Specifically, the University grants to the Vice President for Student Development or designee the authority to appoint who may notify parents or guardians, as well as to determine when and by what means they may do so.
The Vice President for Student Development or designee-whenever possible-will involve the Student in a discussion about the decision to notify his or her parents or legal guardian and will inform the Student when notification has occurred. However, Saint Louis University may disclose information to parents, without written consent from the Students, when notification is determined to be necessary to protect the health or safety of the Student or others. Nothing in these proposed guidelines shall prevent University officials from notifying parents or legal guardians of health or safety emergencies, regardless of the Student's conduct status.
Circumstances for Notification
In general, notification of parents or legal guardians for a violation of federal, state, or local law or University policy may happen given the following circumstances:
1. The Student receives treatment at a medical facility for a serious or life-threatening injury.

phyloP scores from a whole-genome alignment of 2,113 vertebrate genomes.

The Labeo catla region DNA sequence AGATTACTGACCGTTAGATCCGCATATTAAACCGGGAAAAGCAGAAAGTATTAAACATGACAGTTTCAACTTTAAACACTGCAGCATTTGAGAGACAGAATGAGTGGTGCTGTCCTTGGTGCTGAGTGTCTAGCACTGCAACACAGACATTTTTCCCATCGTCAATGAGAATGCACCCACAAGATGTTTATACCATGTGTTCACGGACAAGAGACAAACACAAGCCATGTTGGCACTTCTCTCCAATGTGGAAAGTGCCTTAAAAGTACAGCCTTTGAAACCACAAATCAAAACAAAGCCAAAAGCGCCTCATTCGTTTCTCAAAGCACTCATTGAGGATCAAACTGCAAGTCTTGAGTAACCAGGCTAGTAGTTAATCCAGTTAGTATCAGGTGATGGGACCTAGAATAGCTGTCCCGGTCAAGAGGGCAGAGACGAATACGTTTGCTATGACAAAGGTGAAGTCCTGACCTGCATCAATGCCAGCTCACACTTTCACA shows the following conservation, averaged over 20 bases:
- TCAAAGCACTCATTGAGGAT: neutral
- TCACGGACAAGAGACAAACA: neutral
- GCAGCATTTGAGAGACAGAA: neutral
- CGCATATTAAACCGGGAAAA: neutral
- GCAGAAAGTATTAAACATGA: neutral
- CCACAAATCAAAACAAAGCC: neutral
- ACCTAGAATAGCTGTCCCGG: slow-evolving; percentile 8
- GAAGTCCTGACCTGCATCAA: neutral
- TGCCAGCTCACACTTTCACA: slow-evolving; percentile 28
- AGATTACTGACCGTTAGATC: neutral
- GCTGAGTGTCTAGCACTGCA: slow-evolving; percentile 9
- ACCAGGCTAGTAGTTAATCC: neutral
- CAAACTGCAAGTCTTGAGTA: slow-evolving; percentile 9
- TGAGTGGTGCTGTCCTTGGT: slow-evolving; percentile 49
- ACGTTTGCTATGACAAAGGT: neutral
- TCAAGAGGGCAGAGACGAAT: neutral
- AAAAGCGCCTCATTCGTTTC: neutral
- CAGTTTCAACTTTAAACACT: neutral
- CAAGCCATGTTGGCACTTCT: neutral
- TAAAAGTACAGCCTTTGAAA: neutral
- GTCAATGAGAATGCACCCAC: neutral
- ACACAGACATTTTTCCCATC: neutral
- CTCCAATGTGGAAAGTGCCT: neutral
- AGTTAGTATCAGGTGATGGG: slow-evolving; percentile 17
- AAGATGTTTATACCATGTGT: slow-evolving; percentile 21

2. The Student has threatened or caused harm to self or others.
3. The Student has been found responsible or accepted responsibility for a conduct violation in which FERPA allows parental notification, or the sanctions imposed impinge on an aspect of a Student's education record for which a FERPA release has been signed, e.g. housing reassignment that impacts a housing contract.
4. The University is notified by police that a Student was arrested or taken into custody.
5. The information regarding the Student is needed in connection with an emergency to protect the health or safety of the Student or other individuals.
6. The Student and/or a Student's guest is 17 years of age or younger and alleged to have violated any federal, state or local law, or any rule or policy of the institution.
The University retains the right in its discretion to notify parents of any conduct or behavioral matter.
2.18.1 Any questions of interpretation or application of the Community Standards shall be referred to the Vice President for Student Development or his or her designee for final determination.
2.18.2 The Community Standards shall be reviewed every year under the Direction of the Director of Student Responsibility and Community Standards, or designee.